Sergei Loznitsa's challenging feature debut plays like an extended episode of "The Twilight Zone."
The ironically titled “My Joy,” from renowned Belarus-born documaker Sergei Loznitsa (now a German citizen), is a challenging feature debut that plays like an extended episode of “The Twilight Zone.” Set in contempo provincial Russia, with two flashbacks to WWII years, it shows a violence-filled country corrupted into inhumanity. Although discomfiting to audiences desiring a steady narrative thread (and less accessible to those unfamiliar with Eastern European history and culture), it sustains interest throughout as a devastating critique of Russian society. Pic reps strong, provocative fest material with limited pickup potential.
A short pre-title sequence of three men covering a body with freshly poured cement viscerally establishes the brutishness of the pic’s world. What follows is an episodic first hour that centers on young trucker Georgy (Viktor Nemets), whose latest delivery run becomes an increasingly foreboding journey into the heart of human darkness.
After being harassed at a checkpoint by two corrupt traffic cops, Georgy gives a lift to an old man (Vladimir Golovin), who mysteriously appears in the cab of his truck. In return, the elderly gent recounts a shocking incident that took place when he was a young lieutenant (played by Alexey Vertkov) returning from the frontlines.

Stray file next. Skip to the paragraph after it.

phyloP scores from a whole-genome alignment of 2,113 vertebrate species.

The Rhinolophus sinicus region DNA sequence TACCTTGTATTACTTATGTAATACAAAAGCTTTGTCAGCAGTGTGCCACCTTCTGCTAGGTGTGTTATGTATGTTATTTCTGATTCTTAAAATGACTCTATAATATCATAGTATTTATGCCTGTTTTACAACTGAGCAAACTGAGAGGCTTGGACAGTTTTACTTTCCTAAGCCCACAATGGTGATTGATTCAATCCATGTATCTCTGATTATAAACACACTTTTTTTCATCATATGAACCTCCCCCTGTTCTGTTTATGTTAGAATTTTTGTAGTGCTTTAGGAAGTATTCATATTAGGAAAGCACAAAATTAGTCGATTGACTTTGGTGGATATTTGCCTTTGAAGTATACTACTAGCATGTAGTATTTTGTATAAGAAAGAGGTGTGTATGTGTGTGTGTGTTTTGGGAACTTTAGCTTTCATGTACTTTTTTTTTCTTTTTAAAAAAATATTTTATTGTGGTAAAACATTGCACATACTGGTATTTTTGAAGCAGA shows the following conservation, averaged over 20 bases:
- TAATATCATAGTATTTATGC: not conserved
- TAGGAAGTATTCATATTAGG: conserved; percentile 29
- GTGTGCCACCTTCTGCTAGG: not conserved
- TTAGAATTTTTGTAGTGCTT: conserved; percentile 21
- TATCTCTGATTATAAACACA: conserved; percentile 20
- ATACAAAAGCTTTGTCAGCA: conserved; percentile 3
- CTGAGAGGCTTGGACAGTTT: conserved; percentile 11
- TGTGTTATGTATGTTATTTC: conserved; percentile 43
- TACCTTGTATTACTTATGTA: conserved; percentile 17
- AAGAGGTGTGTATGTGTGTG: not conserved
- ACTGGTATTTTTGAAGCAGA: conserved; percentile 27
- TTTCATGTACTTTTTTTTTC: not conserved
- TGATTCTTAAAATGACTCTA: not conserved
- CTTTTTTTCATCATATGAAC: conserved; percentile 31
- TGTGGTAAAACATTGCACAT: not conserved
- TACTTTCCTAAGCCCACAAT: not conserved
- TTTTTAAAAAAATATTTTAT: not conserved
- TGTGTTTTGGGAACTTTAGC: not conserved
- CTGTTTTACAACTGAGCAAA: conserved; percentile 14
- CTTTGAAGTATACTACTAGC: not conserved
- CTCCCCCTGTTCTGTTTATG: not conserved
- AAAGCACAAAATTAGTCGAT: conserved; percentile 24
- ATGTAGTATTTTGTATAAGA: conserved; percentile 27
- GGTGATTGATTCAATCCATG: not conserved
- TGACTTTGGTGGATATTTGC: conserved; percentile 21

The kindly Georgy’s next passenger is an underage prostitute (Olga Shuvalova), who’s far more knowing than he regarding the savageness of the area, which she refers to as “cursed.” Her declaration that “there are no friends here” proves chillingly true when, hopelessly lost, he encounters a trio of tramps.
At a climatic moment near the one-hour mark, “My Joy” departs from Georgy’s journey — a rupture that may alienate some viewers completely. The subsequent episodes (including another flashback to WWII) up the ante for violence, abuse of trust, and brutal behavior by representatives of the state while presenting a bewildering array of new characters. The barbaric repression of tolerance and differing points of view repped by the second WWII scene inspired much discussion after the Cannes press screening.
In its final moments, the pic comes full circle in a way that, if not exactly satisfying, at least helps to explain why helmer and producers were unable to find any Russian production coin.
Loznitsa’s greatest achievement is to create and sustain a visual style of heightened realism that lends total credibility to scenes that would, in other hands, play as horror or dream. He’s aided in this by the steady widescreen lensing of Moldova-born Oleg Mutu, key cameraman for the current Romanian wave (“The Death of Mr. Lazarescu,” “4 Months, 3 Weeks and 2 Days”), who keeps the action looking scrupulously naturalistic as the steady stream of horrors mounts.
Casting mixes international thesps and Ukrainian non-pros with non-showy playing all around. Precise tech package is solidly pro.